He and Riopelle hopeful that major progress will be made over the next two to three weeks. Otherwise, fix will have to wait until at least fall.
A week before the third anniversary of Crookston Sports Center's opening, the general contractor, Donlar Construction, has not yet paid the sub-contractor in charge of the CSC's controls and systems that regulate and integrate the ice and other conditions in the three-rink facility.
That was the word at Tuesday's Park Board meeting from Ron Jasmer of Widseth Smith Nolting & Associates. Jasmer, who served as project manager, said the reason Twin Cities-based Minnesota Control Company has not yet been paid is because the "conditioning agent" that is supposed to "sign-off" on the building's systems being fully integrated and functioning properly has yet to give the CSC's systems his official blessing.
Jasmer's attendance came in the wake of the Park Board, at its most recent meeting, expressing frustration over the fact that Jasmer and Parks & Recreation Director Scott Riopelle, also the CSC manager, haven't been able to get the necessary contractors on the same page when it comes to the need to get the CSC's mechanical systems and controls to a fully functioning level. Tuesday, Jasmer stressed that it hasn't been due to a lack of effort on his part or Riopelle's. He also said that the concerns and frustrations voiced by board members, city officials, users of the facility and the public are entirely justified, and that he and Riopelle are trying to remain optimistic that things at the CSC will take a turn for the better over the next few weeks.
It's important that major progress is made over the next couple of weeks or so, Riopelle added, because in order to properly integrate the CSC's systems and see that they're functioning as they should, all three sheets of ice need to be in place. By mid-February, the Gold Arena ice is typically melted. If the controls aren't as they should be before the turf is put down in the Gold Arena once the ice is melted, Riopelle said the CSC would go into its fourth hockey and skating season next October with continued unresolved system issues.
Jasmer called the construction of the CSC the "ultimate dream project" in which "everything clicked" and "went just great." Donlar was paid in full upon the city officially taking control of the facility. The Minnesota Department of Labor did raise some concerns about wages, overtime and even child labor during and after the facility's construction, Jasmer said, which could have contributed to some contractors "being defensive" and "protective" in the the three years since the CSC opened because they were facing potentially “thousand and thousands of dollars in fines.”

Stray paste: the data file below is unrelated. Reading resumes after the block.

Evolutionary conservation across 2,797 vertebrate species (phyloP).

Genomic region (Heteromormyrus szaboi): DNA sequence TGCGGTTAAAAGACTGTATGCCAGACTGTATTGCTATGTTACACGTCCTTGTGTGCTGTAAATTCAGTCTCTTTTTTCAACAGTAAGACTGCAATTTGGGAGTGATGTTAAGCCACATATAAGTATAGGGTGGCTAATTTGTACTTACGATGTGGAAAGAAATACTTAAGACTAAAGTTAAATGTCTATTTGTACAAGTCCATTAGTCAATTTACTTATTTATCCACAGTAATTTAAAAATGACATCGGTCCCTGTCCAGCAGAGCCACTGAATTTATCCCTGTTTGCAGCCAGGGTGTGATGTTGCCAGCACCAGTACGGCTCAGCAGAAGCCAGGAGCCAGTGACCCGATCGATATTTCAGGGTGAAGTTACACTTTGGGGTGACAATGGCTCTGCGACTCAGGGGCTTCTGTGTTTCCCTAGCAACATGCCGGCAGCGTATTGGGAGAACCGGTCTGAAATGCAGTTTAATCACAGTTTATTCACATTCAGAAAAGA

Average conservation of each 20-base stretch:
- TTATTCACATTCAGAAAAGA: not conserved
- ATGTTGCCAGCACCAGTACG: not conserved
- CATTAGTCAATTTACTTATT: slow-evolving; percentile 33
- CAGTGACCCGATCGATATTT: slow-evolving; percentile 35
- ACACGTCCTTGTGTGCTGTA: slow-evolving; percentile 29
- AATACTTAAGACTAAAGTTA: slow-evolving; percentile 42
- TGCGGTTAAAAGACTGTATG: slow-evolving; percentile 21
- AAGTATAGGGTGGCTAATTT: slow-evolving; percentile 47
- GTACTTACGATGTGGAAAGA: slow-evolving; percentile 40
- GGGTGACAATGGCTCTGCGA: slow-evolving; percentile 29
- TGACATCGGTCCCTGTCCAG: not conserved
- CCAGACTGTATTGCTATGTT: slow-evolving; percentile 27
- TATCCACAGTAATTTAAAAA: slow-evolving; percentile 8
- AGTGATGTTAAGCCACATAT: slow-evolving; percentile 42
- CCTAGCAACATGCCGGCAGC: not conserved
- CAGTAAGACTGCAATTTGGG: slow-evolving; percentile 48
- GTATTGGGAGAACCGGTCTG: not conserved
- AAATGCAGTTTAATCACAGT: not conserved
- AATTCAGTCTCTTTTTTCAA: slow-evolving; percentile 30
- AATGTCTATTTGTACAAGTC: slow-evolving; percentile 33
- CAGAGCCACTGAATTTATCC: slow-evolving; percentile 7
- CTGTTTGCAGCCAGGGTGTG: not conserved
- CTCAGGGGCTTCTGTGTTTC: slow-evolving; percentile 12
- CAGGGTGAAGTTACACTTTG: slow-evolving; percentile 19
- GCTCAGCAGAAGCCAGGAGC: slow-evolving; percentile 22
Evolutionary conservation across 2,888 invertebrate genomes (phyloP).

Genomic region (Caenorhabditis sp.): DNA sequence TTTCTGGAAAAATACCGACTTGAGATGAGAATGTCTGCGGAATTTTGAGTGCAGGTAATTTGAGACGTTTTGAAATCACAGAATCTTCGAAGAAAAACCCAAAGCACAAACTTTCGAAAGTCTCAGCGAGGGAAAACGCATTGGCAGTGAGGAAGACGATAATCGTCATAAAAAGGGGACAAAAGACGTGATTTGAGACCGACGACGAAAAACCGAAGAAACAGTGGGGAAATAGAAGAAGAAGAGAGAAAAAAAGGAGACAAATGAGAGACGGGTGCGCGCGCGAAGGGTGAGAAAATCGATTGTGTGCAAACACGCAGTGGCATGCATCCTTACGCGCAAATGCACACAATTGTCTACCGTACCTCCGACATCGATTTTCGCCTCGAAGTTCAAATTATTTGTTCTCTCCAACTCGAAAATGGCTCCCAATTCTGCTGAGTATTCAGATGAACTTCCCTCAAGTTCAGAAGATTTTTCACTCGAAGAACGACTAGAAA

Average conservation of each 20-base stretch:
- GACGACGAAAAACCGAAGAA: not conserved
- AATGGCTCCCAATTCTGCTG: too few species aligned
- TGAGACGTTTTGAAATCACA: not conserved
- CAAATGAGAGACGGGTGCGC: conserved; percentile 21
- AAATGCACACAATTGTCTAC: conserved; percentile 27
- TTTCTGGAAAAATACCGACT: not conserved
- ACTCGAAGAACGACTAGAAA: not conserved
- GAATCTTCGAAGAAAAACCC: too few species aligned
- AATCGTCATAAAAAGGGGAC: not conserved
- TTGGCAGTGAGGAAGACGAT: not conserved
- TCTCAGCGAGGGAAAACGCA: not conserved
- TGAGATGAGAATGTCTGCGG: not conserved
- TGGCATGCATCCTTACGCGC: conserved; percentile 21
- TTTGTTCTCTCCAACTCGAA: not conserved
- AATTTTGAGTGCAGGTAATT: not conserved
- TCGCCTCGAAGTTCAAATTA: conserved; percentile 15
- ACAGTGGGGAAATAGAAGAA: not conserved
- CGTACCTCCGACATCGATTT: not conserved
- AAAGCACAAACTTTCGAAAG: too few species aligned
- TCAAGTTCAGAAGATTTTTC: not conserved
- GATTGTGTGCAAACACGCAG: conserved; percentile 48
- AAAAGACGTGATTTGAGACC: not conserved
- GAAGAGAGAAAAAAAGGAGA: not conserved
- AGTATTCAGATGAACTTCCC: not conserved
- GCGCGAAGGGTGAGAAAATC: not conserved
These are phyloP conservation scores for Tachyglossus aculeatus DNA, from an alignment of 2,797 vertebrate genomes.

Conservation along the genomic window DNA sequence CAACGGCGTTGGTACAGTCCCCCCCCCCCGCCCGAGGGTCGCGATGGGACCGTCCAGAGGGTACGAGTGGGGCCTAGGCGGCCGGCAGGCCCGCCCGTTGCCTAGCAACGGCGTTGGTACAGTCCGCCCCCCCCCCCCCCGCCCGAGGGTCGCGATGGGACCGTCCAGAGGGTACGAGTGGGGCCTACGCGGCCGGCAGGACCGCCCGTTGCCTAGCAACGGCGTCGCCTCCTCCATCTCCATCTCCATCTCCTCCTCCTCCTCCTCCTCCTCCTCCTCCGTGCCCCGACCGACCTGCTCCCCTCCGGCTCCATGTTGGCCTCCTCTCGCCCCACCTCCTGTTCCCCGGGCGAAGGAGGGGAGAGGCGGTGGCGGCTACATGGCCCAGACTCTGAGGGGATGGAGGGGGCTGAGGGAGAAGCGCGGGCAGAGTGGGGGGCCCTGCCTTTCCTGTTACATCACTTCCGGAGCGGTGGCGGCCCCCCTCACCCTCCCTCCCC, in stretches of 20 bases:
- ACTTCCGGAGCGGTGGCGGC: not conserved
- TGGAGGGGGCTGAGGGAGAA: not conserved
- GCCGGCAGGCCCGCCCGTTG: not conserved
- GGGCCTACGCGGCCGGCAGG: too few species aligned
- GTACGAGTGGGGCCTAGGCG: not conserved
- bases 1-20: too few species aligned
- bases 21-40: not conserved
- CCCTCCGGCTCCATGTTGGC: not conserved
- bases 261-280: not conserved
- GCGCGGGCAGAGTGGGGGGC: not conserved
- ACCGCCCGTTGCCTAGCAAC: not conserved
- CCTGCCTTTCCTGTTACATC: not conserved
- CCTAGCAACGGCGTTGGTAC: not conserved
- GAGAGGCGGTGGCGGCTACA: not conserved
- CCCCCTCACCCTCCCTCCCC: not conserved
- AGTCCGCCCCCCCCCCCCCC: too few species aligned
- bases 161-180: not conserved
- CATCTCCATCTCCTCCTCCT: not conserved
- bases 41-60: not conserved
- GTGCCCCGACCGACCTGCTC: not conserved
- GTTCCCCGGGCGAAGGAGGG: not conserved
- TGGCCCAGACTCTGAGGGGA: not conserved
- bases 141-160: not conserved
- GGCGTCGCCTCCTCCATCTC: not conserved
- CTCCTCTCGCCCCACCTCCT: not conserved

The first few months after it opened were marked by some not entirely unexpected glitches with the CSC's systems, Jasmer said, "but we were fairly comfortable" that it was going to be commissioned. Under the one-year warranty, a "punch list" of items that needed fixing was compiled in January 2011, and a change order was made that involved some "very critical" valves being replaced because they weren't operating properly. With the valves fixed, things seemed to be on track for the start of the 2011-12 hockey and skating season, Jasmer said, but systems-related issues have long since persisted and, as a result, the conditioning agent has not signed off.
"The whole system has never been, front to back, operating completely," he said, adding that if there's a "silver lining" to the situation it's that any work done on the building's systems have been under the initial warranty.
Riopelle's primary remedy to keep the systems functioning as well as possible has been to run them manually instead of on "auto" as they were designed. Saying there are "always two sides to every story," Jasmer mentioned that Minnesota Control Company has said that when they make a visit, tweak the system and switch it to auto, Riopelle subsequently switches it back to manual, necessitating another visit by MCC to switch it back to auto.
Riopelle said that's because he's had to in order to avoid a major breakdown in the building's systems. An "emergency situation" happened as recently as last week, he recalled, when he was working with MCC. "I told them what pumps were in what specific mode, and he wanted to know which ones could be on automatic and he put them on automatic," Riopelle explained. "Within two minutes the compressors kicked off because of high pressure and the red lights were on. I had to go back on manual."
"It's not just temp control, it's a mechanical-wide issue," Jasmer said. "The mechanical contractor has to be involved, too. It's kind of like herding chickens."
Arenas suffer from mechanical issues from time to time, of varying levels, he added, "But this one is over the top, I admit, and should not be happening," Jasmer said. "But we're very close to getting everyone back to take care of this." He added that the commissioning agent is "100 percent behind us."
Jasmer said the CSC's systems are the most sophisticated he's seen in the 10 arena projects he's been involved in. He also noted that Riopelle is "far and away the most technically savvy and understanding operator" he's worked with.
Board Chair Larry Brekken and other board members appreciated the detailed update, but Brekken said it doesn't alter the unfortunate reality that such a major facility, three years after opening, continues to malfunction. "From an outsider's point of view, people don't understand what has gotten us to this place," Brekken said. "I still don't think I do, either."